I cannot stress this enough: wealthy AP students with professional parents living in safe neighborhoods have poor command of grammar, small vocabularies, and a strong proclivity to try to hide all of that by using the passive voice and the thesaurus . . .
This is what we experienced in our affluent school district, except for the passive voice and thesaurus part. I don’t remember seeing that.
I certainly don’t see over-use of passive voice (or thesaurus) in the first-gen students I teach in a local college. Just the opposite. Writing textbooks and college websites universally caution against using the passive voice, but I see so little PV in my students’ writing that I teach lessons on how to construct it1 and when to use it.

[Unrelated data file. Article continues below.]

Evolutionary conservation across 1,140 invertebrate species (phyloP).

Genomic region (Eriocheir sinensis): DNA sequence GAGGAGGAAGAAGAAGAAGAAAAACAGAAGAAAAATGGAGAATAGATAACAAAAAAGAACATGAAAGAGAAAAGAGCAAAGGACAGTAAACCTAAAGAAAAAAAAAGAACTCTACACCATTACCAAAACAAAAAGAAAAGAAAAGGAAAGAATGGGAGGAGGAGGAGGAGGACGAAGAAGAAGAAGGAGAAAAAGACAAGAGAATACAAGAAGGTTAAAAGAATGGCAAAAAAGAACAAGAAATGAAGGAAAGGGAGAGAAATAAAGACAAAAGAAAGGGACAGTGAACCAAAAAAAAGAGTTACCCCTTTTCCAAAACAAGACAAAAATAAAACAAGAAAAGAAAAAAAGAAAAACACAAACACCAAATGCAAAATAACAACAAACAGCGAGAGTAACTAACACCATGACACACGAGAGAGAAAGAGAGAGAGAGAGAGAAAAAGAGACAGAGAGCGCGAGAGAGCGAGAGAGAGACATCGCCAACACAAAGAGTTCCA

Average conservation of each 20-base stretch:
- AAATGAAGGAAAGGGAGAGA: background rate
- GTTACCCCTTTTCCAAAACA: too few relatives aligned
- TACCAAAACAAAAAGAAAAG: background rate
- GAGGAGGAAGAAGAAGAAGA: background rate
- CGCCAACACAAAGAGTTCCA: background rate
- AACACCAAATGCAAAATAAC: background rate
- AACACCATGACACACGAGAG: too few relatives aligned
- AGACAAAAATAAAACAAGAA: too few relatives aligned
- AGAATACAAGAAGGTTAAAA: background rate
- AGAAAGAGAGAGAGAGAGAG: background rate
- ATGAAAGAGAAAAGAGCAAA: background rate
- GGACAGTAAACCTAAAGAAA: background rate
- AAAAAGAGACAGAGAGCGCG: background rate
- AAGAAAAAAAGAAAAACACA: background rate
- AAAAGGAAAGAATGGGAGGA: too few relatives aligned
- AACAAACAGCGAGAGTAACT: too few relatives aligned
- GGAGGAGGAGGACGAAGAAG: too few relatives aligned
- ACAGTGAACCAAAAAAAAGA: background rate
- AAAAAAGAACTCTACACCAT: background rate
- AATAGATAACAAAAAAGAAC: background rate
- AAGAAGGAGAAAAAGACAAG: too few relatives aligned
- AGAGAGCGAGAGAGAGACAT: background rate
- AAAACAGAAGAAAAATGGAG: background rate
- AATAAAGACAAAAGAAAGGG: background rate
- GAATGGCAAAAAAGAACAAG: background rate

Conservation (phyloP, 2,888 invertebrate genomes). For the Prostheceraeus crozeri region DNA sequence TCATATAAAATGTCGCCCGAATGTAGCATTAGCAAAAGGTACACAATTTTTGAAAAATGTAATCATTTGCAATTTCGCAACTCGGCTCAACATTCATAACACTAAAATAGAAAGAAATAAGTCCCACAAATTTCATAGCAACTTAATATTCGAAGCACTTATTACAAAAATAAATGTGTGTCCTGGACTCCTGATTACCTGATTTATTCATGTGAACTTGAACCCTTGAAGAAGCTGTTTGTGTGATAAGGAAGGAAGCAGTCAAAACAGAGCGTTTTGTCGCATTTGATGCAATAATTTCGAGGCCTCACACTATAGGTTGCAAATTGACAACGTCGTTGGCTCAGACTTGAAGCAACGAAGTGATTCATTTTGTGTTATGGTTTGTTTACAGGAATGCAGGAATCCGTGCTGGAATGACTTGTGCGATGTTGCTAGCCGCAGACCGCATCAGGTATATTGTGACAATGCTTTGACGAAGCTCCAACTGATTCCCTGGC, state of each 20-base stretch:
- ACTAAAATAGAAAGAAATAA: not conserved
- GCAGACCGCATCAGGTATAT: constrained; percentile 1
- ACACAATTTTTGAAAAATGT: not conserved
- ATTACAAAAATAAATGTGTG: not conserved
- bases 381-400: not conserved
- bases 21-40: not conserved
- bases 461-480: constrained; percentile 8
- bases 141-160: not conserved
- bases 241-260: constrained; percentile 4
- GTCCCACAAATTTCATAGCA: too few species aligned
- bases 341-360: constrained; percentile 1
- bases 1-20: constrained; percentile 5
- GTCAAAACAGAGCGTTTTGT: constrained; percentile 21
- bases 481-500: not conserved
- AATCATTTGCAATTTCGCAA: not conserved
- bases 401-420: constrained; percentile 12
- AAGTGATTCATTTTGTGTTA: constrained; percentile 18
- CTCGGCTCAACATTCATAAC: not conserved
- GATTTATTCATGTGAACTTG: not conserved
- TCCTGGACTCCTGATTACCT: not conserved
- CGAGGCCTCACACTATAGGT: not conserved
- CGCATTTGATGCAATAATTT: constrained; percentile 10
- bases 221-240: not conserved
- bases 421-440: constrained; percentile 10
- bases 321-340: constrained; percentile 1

Remember that old saw about learning to follow the rules before you can break them? Usually applied to painting? First you learn to paint realism, then you graduate to abstraction. That was the idea.
For my students, it’s the opposite. They have to start using passive voice before it’s going to make sense for anyone to tell them to stop using so much of it.
Pop quiz: Winston Churchill uses the passive voice
1. In fact, my students all know how to construct passive voice. What they need is practice turning longer active-voice sentences into passive constructions.↩